TRANSCRIPT - 774 Melbourne > Mitch Fifield, Liberal Senator for Victoria

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Senator The Hon Mitch Fifield

TRANSCRIPT - 774 Melbourne

Drive with Rafael Epstein


1 March 2016

5.35pm


E & OE

Subjects: media reform, nbn, Party Room


EPSTEIN:

The Turnbull Government call these the most significant media reforms in Australia in a generation. Scrapping the Paul Keating era media ownership laws. Carrying all of this is the Communications Minister Mitch Fifield he’s also of course a Liberal Senator from the State of Victoria. Minister good afternoon.

FIFIELD:

Good to be with you Raf.

EPSTEIN:

We heard the traffic report I’m sure you’re familiar with. Can I ask you about the 2 out of 3 rule. If News purchases Channel 10, or Fairfax purchases Channel 9, or maybe the other way around. Is that good or bad or us as an audience?

FIFIELD:

Well I’m I guess what you would describe as ownership agnostic. What we’re proposing by getting rid of the 2 out of 3 rule and 75 per cent audience reach rule is to allow media organisations to configure themselves in ways that they think make better sense for their business, and can also help them to better provide their product for consumers. Now I think its really important when we look at this issue of media reform to recognise that there are a number of diversity laws which are staying in place. There’s something called the 5/4 rule which mandates that there be five media voices in metropolitan areas and four in regional areas. That there can only be one TV license owned by a grouping per TV market and only two radio licences owned by a grouping in a radio market. So there are still those important protections there. Also the ACCC requirements that look at issues of competition are still there. And overlaying that is the fact that we have so many more media providers that people can access online. Diversity in the media isn’t something that troubles me.

EPSTEIN:

It just, there’s a quite complicated change to ensure that if a regional TV broadcaster has purchased by one in a big city, you ensure local content. There seems to be no effort to ensure a plurality of commentary if say Fairfax and Channel 9 merge. Isn’t that also an important extra requirement that you should be imposing?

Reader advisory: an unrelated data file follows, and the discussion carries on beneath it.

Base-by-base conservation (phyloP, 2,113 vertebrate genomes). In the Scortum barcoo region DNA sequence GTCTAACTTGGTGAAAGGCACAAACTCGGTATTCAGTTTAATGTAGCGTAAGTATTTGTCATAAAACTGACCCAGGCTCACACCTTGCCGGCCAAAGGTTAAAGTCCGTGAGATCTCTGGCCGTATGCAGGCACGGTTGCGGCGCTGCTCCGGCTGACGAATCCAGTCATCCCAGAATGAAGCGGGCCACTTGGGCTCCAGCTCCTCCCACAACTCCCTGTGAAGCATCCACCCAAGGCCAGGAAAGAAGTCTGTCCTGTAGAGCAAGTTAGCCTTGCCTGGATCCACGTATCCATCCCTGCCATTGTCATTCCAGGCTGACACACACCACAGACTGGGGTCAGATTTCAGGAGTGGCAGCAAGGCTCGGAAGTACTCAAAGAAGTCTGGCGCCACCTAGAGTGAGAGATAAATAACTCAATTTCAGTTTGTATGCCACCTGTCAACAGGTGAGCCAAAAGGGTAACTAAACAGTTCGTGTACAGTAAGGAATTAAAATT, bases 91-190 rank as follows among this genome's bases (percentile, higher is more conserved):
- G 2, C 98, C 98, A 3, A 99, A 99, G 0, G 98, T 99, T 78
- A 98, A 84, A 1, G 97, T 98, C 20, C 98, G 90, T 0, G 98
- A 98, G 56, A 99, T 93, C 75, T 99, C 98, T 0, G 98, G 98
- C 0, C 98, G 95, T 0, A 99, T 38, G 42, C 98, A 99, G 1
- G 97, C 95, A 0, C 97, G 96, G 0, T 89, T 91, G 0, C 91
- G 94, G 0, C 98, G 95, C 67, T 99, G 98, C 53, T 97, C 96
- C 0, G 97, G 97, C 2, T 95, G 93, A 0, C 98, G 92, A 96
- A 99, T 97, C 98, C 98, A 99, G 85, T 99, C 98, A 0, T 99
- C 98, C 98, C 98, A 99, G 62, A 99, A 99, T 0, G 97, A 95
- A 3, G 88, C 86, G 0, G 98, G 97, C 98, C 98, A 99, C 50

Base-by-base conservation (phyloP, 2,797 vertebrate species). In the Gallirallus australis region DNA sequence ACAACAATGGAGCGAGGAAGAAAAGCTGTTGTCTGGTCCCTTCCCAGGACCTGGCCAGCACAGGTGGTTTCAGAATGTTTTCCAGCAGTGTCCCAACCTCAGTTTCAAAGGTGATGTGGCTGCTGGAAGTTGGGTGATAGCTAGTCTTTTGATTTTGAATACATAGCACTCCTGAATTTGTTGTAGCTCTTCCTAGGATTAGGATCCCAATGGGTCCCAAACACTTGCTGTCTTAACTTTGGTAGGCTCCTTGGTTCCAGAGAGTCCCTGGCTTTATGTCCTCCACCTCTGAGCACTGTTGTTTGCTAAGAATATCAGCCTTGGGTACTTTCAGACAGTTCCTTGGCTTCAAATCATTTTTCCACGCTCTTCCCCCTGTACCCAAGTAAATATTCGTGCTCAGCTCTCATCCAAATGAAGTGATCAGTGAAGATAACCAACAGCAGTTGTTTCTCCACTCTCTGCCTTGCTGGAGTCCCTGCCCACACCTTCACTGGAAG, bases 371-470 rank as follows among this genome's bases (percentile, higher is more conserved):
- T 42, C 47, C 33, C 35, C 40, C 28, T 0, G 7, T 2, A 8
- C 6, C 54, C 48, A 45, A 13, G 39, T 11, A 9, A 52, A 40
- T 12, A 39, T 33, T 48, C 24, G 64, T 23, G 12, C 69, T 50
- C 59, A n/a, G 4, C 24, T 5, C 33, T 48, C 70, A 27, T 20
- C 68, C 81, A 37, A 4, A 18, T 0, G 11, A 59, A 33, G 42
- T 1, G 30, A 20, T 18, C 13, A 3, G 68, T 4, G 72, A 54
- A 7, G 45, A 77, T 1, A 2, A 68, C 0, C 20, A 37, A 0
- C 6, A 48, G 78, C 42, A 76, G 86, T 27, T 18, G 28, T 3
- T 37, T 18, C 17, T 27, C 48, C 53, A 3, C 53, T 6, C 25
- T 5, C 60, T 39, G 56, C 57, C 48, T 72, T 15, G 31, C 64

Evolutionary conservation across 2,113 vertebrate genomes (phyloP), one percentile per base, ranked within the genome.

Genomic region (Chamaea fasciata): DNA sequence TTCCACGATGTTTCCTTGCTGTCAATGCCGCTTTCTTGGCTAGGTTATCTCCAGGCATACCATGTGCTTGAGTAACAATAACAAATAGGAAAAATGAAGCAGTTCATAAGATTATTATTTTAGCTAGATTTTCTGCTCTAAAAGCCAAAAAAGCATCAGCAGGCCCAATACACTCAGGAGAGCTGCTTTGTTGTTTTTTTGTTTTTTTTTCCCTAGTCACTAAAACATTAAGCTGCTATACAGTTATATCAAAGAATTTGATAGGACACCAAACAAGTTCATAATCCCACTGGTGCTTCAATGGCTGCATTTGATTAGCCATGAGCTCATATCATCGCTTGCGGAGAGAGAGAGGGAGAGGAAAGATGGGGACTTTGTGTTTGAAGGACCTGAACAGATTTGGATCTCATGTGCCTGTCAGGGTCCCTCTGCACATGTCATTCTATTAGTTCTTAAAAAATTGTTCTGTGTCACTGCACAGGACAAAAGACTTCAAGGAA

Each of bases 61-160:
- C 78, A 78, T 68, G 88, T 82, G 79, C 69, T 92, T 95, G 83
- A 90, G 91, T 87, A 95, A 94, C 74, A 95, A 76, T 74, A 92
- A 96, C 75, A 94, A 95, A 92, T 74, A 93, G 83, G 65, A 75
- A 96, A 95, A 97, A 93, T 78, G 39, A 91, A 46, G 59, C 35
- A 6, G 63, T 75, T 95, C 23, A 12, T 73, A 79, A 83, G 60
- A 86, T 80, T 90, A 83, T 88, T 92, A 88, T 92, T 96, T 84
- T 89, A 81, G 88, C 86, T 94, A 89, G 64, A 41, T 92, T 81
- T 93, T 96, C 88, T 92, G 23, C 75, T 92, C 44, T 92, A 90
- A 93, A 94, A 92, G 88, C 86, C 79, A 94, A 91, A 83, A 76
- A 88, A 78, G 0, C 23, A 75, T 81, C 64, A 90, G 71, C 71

FIFIELD:

You’re right. That in regional areas, having good local content is important and you’re probably referring to the fact that if there’s a trigger event as a result of changes in ownership in the regional areas, in what are called the aggregated TV licence markets, then we’re going to be putting in place 6 months after that, higher local content requirements. And I think that’s a good thing. In terms of metropolitan areas there really isn’t much in the way of concern that’s been expressed to me about there not being good local news content. About there not being good options for people in terms of how they consume their media.

EPSTEIN:

Can I ask you directly then. Surely if Fairfax merges with a TV station or News merges with a TV station, surely that leads to less diversity especially in political commentary?

FIFIELD:

Well I will leave it to consumers of media to form their own judgements as to what constitutes diversity. I think that there is tremendous diversity in terms of news content available to people. It’s no longer just radio, TV and print. We can’t ignore the plethora of news options for people online. So I don’t have concerns about media diversity as a result of the changes that we’re putting forward.

EPSTEIN:

Do you agree with the principle that if you have more people owning media companies, you get greater diversity of coverage?

FIFIELD:

Well, if you’re looking at just a Australia, I think we’ve got significant diversity.

EPSTEIN:

That’s not quite what I asked though. In principle in Australia, if you’ve got more owners do you get more diversity?

FIFIELD:

I don’t think you can follow a simple equation that numbers of owners automatically equals diversity. First and foremost to ensure you’ve got diversity amongst media organisations in Australia, you’ve got to have viable media organisations in Australia. There are numbers of media organisations who will say ‘look our business model ain’t what it used to be, we’re under great competition’. So I think it’s important to give Australian media organisations the opportunity to configure themselves in a way to make sure that they’re still around and still viable. Add to that, the many online sources of news and information that there are.

EPSTEIN:

On the NBN it appears their own internal targets aren’t being met. That seems very clear from the document, maybe they will get over their inability to meet their own targets in the future. But would you concede that with the documents leaked in the last few days, they are not reaching their own targets?

FIFIELD: